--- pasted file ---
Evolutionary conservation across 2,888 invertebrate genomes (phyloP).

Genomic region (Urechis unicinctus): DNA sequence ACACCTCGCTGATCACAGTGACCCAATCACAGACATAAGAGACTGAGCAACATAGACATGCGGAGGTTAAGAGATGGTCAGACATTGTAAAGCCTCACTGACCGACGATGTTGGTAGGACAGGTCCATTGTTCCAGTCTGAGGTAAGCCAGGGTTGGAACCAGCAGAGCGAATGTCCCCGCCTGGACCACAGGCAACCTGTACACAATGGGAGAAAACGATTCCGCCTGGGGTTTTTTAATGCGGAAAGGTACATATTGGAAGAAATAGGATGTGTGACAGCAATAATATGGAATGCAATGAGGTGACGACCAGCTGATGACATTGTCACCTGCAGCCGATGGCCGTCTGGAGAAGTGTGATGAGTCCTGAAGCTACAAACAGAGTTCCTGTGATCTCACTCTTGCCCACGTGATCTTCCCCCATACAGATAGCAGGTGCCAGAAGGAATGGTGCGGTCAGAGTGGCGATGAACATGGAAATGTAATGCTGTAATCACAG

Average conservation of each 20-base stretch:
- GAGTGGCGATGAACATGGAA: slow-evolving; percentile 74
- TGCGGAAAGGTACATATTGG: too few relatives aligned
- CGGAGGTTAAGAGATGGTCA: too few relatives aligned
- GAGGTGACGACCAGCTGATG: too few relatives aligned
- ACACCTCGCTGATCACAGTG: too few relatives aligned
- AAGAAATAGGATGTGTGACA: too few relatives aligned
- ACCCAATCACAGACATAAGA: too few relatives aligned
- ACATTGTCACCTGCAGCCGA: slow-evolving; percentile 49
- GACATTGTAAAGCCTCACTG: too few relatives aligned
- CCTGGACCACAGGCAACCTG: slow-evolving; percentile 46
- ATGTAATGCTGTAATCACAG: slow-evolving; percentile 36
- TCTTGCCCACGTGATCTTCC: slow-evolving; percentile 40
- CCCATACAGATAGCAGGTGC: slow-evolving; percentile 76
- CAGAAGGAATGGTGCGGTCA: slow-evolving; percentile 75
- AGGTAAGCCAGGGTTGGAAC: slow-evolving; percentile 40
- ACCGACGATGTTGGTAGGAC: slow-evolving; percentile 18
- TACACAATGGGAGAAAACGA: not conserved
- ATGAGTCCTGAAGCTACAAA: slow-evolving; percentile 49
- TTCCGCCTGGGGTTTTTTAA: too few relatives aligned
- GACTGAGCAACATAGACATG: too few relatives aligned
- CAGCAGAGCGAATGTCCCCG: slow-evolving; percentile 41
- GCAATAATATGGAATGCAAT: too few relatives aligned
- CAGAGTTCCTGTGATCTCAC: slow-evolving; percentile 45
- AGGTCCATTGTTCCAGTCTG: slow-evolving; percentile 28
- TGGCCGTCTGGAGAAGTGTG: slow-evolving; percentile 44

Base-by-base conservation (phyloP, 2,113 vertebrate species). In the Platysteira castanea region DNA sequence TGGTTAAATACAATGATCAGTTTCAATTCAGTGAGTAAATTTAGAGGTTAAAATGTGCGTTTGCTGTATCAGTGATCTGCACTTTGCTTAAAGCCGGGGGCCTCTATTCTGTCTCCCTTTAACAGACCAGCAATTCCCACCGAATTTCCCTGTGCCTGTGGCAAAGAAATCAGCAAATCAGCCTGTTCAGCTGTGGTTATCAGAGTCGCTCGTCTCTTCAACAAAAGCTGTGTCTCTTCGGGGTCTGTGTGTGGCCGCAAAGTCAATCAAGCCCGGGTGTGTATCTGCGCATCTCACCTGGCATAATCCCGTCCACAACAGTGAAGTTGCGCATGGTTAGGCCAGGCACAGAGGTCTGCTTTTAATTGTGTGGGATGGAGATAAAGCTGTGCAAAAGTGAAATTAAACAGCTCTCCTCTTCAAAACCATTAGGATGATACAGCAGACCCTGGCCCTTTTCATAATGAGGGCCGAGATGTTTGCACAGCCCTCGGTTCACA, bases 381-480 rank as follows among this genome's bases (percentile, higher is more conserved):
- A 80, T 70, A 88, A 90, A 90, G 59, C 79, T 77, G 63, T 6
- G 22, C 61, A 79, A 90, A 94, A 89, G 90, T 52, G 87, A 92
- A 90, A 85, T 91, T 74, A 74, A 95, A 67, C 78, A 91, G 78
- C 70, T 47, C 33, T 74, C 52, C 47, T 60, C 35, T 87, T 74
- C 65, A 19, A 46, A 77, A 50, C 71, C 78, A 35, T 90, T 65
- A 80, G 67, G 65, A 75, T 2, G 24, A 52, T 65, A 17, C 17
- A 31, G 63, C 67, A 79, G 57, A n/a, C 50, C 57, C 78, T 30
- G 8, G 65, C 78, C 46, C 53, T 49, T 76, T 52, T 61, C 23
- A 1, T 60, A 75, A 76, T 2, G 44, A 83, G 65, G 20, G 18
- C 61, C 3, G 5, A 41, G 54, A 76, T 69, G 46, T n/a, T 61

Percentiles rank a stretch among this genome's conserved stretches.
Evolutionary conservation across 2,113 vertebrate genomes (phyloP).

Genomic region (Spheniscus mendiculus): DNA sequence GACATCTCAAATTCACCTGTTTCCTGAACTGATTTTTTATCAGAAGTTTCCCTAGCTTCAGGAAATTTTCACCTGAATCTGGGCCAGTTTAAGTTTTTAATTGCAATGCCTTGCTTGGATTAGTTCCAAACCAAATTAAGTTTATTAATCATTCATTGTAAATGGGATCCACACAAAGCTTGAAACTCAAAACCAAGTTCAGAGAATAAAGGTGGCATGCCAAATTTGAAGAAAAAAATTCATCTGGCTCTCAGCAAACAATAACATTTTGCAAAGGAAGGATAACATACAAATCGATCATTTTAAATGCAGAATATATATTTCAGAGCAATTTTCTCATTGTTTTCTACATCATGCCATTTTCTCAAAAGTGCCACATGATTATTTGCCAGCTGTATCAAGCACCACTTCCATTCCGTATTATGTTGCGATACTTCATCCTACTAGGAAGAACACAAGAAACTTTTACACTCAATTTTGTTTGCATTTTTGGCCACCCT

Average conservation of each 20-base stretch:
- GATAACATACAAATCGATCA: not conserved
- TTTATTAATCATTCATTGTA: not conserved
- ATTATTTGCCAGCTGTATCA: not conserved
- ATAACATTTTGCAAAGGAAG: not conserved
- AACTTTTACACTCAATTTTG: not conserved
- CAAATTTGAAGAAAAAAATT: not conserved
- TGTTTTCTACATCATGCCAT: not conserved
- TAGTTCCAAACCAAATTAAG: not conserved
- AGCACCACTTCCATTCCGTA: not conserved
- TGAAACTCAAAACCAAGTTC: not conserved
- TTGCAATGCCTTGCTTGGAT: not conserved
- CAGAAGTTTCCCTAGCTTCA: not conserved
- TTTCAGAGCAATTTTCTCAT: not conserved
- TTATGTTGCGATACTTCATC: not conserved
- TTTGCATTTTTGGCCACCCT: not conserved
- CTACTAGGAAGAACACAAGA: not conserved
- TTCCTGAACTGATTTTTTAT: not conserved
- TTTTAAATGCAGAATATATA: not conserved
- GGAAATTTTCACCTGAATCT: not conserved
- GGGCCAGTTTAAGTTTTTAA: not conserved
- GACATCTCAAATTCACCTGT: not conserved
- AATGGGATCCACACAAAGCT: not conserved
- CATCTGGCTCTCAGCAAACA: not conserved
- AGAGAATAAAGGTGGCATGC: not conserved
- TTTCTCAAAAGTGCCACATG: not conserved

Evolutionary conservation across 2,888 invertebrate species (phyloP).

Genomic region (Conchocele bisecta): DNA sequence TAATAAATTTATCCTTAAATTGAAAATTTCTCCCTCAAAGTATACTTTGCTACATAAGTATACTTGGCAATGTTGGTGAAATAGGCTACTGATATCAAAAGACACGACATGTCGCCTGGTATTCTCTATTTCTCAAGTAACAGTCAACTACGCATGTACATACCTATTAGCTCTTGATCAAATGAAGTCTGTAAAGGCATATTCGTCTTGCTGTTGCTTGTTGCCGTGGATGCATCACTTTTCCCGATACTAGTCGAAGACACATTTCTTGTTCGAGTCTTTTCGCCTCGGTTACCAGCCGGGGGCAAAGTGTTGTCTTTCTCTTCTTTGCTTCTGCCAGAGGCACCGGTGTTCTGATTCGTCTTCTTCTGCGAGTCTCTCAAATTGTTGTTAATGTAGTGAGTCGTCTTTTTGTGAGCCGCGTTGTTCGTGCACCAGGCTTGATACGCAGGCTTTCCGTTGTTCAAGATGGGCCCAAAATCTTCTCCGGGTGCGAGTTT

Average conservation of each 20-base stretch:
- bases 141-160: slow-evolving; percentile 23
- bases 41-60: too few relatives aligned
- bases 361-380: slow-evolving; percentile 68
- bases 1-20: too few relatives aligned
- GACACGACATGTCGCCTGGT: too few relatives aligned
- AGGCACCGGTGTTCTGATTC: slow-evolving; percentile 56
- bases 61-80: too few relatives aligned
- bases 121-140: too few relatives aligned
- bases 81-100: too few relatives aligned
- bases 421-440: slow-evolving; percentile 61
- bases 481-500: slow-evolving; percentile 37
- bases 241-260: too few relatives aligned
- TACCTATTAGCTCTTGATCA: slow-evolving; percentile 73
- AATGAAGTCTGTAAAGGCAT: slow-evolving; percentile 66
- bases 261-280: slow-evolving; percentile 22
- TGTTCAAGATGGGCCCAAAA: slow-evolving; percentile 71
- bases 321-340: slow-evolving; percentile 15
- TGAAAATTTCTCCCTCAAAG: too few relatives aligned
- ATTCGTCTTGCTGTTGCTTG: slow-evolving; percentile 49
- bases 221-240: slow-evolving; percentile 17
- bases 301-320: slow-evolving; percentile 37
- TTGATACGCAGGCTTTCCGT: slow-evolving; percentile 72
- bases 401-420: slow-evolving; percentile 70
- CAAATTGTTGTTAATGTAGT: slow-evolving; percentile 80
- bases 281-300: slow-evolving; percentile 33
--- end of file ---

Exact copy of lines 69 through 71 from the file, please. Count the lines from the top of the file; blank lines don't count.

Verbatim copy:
Evolutionary conservation across 2,888 invertebrate species (phyloP).

Genomic region (Conchocele bisecta): DNA sequence TAATAAATTTATCCTTAAATTGAAAATTTCTCCCTCAAAGTATACTTTGCTACATAAGTATACTTGGCAATGTTGGTGAAATAGGCTACTGATATCAAAAGACACGACATGTCGCCTGGTATTCTCTATTTCTCAAGTAACAGTCAACTACGCATGTACATACCTATTAGCTCTTGATCAAATGAAGTCTGTAAAGGCATATTCGTCTTGCTGTTGCTTGTTGCCGTGGATGCATCACTTTTCCCGATACTAGTCGAAGACACATTTCTTGTTCGAGTCTTTTCGCCTCGGTTACCAGCCGGGGGCAAAGTGTTGTCTTTCTCTTCTTTGCTTCTGCCAGAGGCACCGGTGTTCTGATTCGTCTTCTTCTGCGAGTCTCTCAAATTGTTGTTAATGTAGTGAGTCGTCTTTTTGTGAGCCGCGTTGTTCGTGCACCAGGCTTGATACGCAGGCTTTCCGTTGTTCAAGATGGGCCCAAAATCTTCTCCGGGTGCGAGTTT

Average conservation of each 20-base stretch: